Having just slogged my way through the Obama National Security Strategy, I’m naturally in a grumpy mood: such “texts” are too often created first and foremost to obfuscate rather than clarify. So to summon the energy to blog about the NSS, I’ll borrow some literary caffeine from Peter Feaver over at Shadow Government.
As you will see if you follow the link, Peter’s take is that there is a good deal of consistency between the Obama and Bush doctrines, and that the media gas over the renunciation of “preventive war” evaporates in the light of day. That’s true, but perhaps Peter misses the forest for the trees — or simply has to defend himself within the precincts of the faculty lounge at Duke.
By contrast, I see a very deep divide between our current president and his predecessor, a fundamental difference of opinion about international politics and even human nature. Simply put, Barack Obama believes progress can be achieved through cooperation among nations through the realm of diplomacy while George Bush believes progress can be achieved despite conflict, which is the realm of armed strength. Both men profess the universality of American political principles, but have divergent views about how to carry American Exceptionalism abroad.
George Bush famously wanted to build “a balance of power that favors freedom.” As a conservative and realist, he understood international politics as a competition for power, as one would expect from creatures fallen from a state of grace. Like Jefferson, he wanted to create an “empire for liberty,” to employ power — paradoxically — to promote freedom.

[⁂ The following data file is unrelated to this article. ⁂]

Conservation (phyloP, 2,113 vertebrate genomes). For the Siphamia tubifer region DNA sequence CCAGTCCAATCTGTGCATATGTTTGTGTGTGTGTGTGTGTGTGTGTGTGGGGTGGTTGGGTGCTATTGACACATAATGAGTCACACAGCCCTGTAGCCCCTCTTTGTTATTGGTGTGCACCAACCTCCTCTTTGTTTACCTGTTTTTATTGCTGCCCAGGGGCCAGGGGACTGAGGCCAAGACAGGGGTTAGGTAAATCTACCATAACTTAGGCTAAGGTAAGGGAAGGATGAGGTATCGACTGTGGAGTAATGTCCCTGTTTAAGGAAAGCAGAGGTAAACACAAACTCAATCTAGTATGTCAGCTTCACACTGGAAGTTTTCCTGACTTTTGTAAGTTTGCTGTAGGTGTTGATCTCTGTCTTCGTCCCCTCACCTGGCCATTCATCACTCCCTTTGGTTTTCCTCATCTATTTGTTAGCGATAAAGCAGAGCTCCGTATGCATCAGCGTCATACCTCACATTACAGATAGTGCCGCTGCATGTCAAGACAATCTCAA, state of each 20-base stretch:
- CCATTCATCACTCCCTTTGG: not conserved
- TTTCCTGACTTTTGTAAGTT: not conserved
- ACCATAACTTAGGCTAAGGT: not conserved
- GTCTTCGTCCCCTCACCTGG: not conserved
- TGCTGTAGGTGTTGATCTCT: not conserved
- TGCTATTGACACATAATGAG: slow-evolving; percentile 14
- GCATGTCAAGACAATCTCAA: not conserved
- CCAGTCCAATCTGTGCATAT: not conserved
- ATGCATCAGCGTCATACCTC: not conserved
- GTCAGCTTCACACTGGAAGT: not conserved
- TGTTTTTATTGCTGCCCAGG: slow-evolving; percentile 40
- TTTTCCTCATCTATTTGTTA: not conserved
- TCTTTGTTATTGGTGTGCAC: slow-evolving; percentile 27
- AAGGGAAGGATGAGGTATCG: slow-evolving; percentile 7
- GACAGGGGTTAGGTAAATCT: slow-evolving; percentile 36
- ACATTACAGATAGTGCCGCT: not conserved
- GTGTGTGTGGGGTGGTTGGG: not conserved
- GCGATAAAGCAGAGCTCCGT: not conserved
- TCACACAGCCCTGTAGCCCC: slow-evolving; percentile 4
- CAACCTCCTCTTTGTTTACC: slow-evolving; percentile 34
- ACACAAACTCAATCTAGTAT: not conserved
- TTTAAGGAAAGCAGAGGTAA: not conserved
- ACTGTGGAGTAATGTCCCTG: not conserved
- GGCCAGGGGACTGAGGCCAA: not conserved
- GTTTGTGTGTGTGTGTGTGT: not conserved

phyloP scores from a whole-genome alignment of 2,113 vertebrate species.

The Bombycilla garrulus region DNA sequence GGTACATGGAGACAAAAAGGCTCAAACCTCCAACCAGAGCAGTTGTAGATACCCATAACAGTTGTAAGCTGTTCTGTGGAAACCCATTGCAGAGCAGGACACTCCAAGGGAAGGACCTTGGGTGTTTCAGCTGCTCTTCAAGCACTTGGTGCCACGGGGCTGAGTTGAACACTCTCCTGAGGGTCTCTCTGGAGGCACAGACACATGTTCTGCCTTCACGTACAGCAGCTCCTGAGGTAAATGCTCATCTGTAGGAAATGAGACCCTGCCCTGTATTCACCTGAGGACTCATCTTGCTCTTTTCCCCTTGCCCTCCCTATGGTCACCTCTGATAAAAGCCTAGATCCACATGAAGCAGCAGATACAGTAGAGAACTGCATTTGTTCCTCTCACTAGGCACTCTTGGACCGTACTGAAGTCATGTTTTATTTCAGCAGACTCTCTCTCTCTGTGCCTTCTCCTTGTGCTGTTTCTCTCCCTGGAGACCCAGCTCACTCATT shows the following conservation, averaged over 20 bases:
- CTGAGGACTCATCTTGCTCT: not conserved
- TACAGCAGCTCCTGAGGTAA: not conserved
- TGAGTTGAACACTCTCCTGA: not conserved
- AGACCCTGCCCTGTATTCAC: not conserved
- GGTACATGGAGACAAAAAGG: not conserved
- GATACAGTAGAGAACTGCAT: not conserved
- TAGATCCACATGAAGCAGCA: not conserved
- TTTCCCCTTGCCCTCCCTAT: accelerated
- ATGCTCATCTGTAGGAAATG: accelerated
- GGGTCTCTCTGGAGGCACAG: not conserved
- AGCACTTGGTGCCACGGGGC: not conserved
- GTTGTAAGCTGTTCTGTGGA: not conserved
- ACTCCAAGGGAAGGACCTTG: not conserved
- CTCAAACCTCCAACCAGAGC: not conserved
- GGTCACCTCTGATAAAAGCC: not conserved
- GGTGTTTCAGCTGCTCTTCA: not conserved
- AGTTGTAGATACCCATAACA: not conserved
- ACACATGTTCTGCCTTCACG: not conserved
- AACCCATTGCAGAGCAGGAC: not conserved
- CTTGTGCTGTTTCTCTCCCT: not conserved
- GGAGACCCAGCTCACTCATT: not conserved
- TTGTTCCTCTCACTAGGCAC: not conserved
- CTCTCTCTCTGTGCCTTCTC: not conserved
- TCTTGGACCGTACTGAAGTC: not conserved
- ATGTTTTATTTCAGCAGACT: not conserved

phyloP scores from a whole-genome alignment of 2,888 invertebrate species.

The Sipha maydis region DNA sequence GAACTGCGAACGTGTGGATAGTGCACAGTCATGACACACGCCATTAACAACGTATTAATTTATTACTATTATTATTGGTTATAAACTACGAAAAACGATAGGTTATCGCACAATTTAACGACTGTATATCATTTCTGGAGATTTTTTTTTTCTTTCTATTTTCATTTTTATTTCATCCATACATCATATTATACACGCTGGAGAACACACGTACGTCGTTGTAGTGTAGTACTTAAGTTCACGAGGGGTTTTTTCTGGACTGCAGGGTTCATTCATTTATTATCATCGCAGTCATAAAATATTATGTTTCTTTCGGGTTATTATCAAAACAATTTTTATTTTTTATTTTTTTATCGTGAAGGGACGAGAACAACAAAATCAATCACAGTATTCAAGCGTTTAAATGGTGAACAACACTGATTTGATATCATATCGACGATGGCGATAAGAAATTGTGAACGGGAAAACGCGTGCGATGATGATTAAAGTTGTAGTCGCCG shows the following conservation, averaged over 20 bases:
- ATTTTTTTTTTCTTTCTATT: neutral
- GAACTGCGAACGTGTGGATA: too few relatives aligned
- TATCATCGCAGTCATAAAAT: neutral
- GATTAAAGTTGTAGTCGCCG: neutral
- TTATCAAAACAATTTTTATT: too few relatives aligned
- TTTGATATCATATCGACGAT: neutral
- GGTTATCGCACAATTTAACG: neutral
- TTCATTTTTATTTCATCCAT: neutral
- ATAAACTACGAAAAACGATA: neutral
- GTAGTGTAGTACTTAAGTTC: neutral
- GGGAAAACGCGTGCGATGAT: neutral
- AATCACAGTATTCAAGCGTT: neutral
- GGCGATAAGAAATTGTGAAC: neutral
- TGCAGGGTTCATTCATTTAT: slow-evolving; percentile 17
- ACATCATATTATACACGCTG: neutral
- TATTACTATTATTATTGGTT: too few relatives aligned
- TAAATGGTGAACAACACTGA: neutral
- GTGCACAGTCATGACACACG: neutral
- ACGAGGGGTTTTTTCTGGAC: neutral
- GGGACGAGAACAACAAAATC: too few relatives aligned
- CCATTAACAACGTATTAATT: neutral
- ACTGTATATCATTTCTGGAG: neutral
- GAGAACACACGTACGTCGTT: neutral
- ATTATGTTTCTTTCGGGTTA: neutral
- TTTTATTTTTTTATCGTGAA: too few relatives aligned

In the NSS, Barack Obama claims that, “power, in an interconnected world, is no longer a zero-sum game.” Through collective action with other states — not “great powers” but “key centers of influence” — we can achieve “cooperative solutions.” This method appeals in large degree because Obama has a more expansive understanding of “security” — beyond any particular political arrangement, he includes pandemic disease, prosperity and, above all, climate change. Obama wants to build a balance of influence that favors sustainable living.
With different ends in mind, and with a preference for cooperative means, Obama imagines an international system marked by rule-setting negotiations, more likely to be self-enforcing because “key influencers” will have agreed to terms, accepting less-than-ideal solutions because they buy into a legitimate process. They will accept responsibilities as well as assert rights.
What is consistent from Bush to Obama, as it was from Clinton to Bush and George H.W. Bush to Clinton, was an assertion of the need for American international leadership. And, in practice, Obama continues to employ the traditional tools of power and statecraft, including military power, at least to fulfill the policy commitments he inherited. When it comes to his home-grown agenda, on nuclear weapons and climate change, for example, he’s employing the “soft power” tools he has imagined. How truly effective they prove to be is still to be seen, but the administration is acting on the presumption of success — particularly by cashing in a “soft-power dividend,” since in a time of two wars you can’t rally call defense-spending cuts a “peace dividend.”
But leadership through other means may not really be leadership. If anything, the demand for American security guarantees is growing. Bringing only soft power to a hard-power world would indeed be a big change.